Winter is the time for gardeners to rest, and to begin thinking of the next season. Usually, by the time November arrives, I am so very grateful that the garden has lessened its hold on me, resting under ice and snow, giving me more time to write. In November I always plan to do less in the garden next year, because the garden sometimes feels like just one more thing I have to tend to in an already full life. Which saddens me, because I remember a time when gardening felt like a form of connection with a world beyond myself.
The garden used to be a place, like walking, and like art-making, and like my best writing, in which I felt immanence, in which my being felt like a creative act rather than a doing act. Having children later in life reorients the time writing mothers have for the work they want to do in the world.
My relationship to gardening also shifted after working as a market gardener for two years, and subsisting primarily off the food grown on the farm where I was working. When I moved off the farm, I was so very grateful to have my own garden again. One not laid out in long rows for ease of cultivation with machinery, and efficiency of harvesting large quantities to take to market. Now my garden is laid out with foot paths that fit the width of my feet, and in odd herringbone rows that run into one another and then shift direction. My favourite plants are the volunteers that come back year to year and surprise me where they show up, around which I have to shift the annuals I love to eat that don’t survive northern winters.
Following November’s freezes, and the resting time in the darkness of December, I begin to stir when I feel the light returning and the promise of what that might mean. I forget that the garden seemed like too much work and I begin to dream of seeds. Winter is the time to sift through seeds collected from the previous season, and to plan for which new seeds might find a place in next season’s garden. Even though I have so many seeds and limited space in which to grow them, I always find myself perusing seed catalogues and imagining what it might be like to grow Black Futsu squash, Violaceo di Verona cabbage, Marvel of Venice pole bean, or Painted Mountain corn.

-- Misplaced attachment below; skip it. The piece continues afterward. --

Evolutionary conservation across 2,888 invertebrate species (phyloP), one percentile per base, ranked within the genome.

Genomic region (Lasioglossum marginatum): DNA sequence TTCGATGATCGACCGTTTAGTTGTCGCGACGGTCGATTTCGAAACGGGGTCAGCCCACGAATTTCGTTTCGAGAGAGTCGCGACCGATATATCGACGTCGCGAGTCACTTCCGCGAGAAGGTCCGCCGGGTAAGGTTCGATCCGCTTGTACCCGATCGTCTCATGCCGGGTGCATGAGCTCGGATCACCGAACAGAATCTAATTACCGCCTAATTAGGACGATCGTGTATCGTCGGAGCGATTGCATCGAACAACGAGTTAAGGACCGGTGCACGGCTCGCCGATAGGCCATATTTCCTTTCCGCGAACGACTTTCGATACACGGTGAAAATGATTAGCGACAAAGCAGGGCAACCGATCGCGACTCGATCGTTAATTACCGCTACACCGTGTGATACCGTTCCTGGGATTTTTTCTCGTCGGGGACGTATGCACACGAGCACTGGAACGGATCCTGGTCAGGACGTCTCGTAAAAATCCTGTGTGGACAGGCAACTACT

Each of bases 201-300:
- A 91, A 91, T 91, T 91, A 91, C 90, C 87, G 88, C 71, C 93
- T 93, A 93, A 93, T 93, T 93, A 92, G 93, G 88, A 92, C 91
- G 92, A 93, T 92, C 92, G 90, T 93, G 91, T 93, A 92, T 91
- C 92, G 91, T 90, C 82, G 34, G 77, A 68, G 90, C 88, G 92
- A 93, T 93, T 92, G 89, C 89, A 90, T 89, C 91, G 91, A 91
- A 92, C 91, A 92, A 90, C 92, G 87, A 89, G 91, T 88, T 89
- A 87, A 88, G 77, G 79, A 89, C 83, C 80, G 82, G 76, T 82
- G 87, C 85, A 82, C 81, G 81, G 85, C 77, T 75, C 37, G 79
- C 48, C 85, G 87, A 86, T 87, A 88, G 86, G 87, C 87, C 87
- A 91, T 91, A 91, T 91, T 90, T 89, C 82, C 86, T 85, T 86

Usually in winter I feel an expansiveness in writing, because it feels like the right kind of alignment between being and world to be inside at my desk, to be present with quietness. The garden is sleeping ,the plants in the forest are sleeping, many critters are sleeping, burrowed beneath earth, or in the crooks of sleeping trees, and others have gone elsewhere to live out the portions of their migratory lives that happen away from here. There is so much less for me to get involved in. So much less life calling my attention this way and that. What a relief winter is! It’s a time when I feel like I have the space to create new works, and the attention to edit the scraps scratched out over the busy months of spring, summer and fall, when growing things need my attention to be tended and then put by.
Gitxsan territory in the coastal mountains of northwest BC is not the best place to grow corn, which is why I was thrilled this year to find a variety of corn called Painted Mountain corn, adapted to grow in the Rocky Mountains in Montana where the growing season, although hotter and dryer in the summer, is also shorter in terms of frost-free days. So I decided I would try once again, after giving it up, to grow corn this year. The Painted Mountain corn seduced me with its variegated rainbow of hues splattered onto multicoloured cobs. It convinced me with its beauty that I could grow corn after all.